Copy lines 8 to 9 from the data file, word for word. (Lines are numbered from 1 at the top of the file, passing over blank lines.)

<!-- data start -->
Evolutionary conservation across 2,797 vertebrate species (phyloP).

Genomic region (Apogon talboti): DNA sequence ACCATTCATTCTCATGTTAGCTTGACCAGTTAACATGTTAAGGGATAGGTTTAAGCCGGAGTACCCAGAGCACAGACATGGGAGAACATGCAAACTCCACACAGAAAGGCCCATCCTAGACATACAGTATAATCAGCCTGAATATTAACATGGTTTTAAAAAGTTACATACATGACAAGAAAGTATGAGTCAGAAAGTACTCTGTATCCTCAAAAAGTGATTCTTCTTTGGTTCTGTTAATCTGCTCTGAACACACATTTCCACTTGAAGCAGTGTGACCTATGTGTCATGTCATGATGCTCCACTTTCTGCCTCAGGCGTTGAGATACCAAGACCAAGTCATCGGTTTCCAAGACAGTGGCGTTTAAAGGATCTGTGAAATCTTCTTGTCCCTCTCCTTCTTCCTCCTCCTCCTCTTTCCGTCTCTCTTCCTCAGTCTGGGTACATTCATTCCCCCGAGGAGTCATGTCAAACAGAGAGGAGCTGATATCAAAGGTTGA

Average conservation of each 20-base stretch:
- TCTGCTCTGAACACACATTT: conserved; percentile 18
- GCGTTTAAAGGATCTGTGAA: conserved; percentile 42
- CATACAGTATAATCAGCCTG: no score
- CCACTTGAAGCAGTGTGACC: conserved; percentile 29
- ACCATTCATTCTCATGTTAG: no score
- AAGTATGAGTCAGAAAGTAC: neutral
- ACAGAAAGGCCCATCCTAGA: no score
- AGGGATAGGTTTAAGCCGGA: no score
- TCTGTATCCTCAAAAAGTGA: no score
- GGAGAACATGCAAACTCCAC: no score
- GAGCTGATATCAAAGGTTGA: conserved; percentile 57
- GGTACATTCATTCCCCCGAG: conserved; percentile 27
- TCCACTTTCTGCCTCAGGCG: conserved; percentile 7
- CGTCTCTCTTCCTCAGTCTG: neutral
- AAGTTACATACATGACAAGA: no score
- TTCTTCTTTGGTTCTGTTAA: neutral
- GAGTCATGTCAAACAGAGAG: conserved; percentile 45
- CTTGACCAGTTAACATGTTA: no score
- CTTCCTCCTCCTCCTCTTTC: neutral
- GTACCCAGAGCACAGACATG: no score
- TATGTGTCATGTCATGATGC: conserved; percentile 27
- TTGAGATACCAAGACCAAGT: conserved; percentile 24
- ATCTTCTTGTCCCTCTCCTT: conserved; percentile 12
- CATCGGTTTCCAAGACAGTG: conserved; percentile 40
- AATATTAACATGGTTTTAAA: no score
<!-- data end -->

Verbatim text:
- ACCATTCATTCTCATGTTAG: no score
- AAGTATGAGTCAGAAAGTAC: neutral